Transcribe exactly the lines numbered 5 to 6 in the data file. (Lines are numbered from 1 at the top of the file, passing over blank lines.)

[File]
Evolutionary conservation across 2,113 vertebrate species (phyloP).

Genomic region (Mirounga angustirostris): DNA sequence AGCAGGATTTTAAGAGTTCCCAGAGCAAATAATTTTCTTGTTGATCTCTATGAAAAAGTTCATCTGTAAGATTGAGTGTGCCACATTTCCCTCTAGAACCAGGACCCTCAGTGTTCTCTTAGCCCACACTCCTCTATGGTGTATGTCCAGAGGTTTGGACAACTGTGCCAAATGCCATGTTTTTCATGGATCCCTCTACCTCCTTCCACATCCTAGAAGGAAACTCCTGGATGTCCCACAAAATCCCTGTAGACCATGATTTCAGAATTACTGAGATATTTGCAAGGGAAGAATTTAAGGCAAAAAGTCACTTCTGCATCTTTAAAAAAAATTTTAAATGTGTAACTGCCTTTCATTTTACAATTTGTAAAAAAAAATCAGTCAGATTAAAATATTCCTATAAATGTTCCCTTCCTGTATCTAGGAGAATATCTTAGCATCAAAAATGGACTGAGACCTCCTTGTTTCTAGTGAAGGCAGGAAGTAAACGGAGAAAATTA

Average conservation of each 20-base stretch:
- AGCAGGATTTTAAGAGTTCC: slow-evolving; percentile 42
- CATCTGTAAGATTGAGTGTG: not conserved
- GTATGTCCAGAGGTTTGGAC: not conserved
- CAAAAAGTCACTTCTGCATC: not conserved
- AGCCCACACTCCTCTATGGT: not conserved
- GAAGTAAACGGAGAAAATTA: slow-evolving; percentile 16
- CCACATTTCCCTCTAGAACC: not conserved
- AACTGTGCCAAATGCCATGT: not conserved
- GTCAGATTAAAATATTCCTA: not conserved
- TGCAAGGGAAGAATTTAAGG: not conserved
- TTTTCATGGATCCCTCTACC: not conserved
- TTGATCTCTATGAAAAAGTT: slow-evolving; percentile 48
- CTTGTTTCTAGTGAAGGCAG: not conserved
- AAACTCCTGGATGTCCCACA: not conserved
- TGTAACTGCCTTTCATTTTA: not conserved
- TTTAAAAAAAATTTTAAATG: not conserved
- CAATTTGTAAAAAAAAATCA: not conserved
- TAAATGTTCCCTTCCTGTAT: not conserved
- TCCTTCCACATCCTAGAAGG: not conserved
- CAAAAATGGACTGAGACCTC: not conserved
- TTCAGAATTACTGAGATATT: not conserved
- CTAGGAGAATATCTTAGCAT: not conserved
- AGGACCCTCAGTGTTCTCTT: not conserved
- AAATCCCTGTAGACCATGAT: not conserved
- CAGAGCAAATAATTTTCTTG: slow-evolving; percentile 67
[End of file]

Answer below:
- CATCTGTAAGATTGAGTGTG: not conserved
- GTATGTCCAGAGGTTTGGAC: not conserved